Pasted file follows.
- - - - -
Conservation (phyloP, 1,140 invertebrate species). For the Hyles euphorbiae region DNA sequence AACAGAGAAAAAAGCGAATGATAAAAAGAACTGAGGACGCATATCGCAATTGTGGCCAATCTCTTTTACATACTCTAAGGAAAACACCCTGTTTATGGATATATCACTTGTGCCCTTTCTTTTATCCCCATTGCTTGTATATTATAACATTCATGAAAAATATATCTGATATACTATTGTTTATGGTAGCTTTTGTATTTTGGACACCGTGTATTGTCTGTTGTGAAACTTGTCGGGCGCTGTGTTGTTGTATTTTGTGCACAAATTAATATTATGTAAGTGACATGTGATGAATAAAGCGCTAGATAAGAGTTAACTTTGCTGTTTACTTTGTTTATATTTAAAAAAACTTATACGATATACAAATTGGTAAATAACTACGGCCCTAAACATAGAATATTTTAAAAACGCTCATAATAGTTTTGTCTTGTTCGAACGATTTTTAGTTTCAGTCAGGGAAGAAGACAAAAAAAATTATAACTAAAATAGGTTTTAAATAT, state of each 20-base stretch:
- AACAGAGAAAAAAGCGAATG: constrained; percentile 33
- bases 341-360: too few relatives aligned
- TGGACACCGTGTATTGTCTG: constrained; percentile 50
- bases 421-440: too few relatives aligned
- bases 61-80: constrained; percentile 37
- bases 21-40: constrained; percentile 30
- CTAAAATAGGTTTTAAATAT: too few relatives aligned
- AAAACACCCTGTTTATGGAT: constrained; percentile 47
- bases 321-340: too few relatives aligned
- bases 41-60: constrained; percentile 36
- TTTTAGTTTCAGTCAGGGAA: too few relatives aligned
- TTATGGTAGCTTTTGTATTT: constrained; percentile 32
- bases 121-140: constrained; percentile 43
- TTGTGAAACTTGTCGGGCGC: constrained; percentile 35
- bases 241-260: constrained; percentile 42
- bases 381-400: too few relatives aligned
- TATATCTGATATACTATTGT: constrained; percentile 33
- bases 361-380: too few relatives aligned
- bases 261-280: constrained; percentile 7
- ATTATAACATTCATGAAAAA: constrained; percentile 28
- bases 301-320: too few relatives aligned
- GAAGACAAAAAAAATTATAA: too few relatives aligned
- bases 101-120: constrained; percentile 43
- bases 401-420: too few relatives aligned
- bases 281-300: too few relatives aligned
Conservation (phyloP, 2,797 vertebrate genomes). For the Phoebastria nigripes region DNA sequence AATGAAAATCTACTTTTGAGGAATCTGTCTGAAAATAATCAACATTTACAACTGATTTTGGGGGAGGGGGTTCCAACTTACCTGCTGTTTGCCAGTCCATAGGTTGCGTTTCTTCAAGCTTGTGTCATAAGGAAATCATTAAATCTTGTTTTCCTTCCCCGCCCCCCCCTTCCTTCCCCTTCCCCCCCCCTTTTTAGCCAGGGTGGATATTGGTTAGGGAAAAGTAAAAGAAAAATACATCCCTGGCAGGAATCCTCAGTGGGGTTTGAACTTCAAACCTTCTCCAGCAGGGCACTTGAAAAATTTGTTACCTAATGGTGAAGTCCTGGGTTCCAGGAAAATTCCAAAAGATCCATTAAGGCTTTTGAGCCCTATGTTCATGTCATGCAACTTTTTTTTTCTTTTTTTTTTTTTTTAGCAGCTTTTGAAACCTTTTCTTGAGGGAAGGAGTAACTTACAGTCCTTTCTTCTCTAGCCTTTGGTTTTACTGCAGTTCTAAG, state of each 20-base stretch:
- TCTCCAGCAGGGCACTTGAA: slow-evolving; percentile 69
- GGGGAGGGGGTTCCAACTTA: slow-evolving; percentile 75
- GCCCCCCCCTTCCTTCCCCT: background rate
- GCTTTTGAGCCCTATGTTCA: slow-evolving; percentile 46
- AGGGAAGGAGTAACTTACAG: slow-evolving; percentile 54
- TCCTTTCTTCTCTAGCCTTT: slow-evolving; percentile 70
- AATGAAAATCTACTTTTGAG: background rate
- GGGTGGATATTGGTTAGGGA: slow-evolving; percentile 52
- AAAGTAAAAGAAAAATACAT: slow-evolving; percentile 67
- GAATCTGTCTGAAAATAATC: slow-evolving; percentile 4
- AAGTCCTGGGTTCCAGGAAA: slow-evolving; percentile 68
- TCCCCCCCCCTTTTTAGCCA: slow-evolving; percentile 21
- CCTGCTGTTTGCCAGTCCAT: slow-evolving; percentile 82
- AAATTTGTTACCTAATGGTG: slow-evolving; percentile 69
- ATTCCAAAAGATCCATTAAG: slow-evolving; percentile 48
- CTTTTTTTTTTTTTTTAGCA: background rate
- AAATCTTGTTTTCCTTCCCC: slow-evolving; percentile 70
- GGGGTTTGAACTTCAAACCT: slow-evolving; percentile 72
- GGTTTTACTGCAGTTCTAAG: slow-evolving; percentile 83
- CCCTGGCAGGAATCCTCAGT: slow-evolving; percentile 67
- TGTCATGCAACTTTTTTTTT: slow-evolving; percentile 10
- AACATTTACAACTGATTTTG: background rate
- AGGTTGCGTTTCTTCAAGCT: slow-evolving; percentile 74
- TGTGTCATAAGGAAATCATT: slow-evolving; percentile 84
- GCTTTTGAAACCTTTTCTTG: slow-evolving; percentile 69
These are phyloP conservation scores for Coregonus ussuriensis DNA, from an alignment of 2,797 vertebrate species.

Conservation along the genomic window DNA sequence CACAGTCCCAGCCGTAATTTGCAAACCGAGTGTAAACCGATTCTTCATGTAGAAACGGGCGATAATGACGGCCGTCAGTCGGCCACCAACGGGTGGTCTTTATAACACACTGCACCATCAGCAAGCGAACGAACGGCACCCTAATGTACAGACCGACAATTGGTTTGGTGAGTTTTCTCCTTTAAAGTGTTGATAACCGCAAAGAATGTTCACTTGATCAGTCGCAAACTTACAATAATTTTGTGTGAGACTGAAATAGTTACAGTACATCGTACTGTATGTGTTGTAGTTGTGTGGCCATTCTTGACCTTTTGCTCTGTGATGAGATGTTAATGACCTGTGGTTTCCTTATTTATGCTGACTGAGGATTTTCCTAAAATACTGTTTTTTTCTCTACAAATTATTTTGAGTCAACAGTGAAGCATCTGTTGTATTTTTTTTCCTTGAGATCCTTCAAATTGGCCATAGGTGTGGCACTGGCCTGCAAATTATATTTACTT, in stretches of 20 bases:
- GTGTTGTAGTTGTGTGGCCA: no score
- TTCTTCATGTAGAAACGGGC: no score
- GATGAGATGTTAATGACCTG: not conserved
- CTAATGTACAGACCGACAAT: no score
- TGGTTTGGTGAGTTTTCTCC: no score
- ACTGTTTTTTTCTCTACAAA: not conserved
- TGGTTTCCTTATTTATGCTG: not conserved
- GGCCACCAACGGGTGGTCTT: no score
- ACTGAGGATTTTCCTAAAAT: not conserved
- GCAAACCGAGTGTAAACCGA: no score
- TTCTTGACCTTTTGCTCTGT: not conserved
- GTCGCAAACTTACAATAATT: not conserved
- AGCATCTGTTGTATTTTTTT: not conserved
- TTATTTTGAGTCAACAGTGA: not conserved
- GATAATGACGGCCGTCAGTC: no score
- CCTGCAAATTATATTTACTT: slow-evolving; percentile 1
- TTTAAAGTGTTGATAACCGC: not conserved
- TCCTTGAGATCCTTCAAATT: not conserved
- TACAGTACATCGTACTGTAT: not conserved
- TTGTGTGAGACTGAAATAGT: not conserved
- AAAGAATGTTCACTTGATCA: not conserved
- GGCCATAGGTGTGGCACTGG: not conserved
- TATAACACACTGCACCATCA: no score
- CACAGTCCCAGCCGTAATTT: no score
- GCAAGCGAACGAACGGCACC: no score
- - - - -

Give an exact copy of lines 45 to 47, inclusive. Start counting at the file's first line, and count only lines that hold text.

- GGGGTTTGAACTTCAAACCT: slow-evolving; percentile 72
- GGTTTTACTGCAGTTCTAAG: slow-evolving; percentile 83
- CCCTGGCAGGAATCCTCAGT: slow-evolving; percentile 67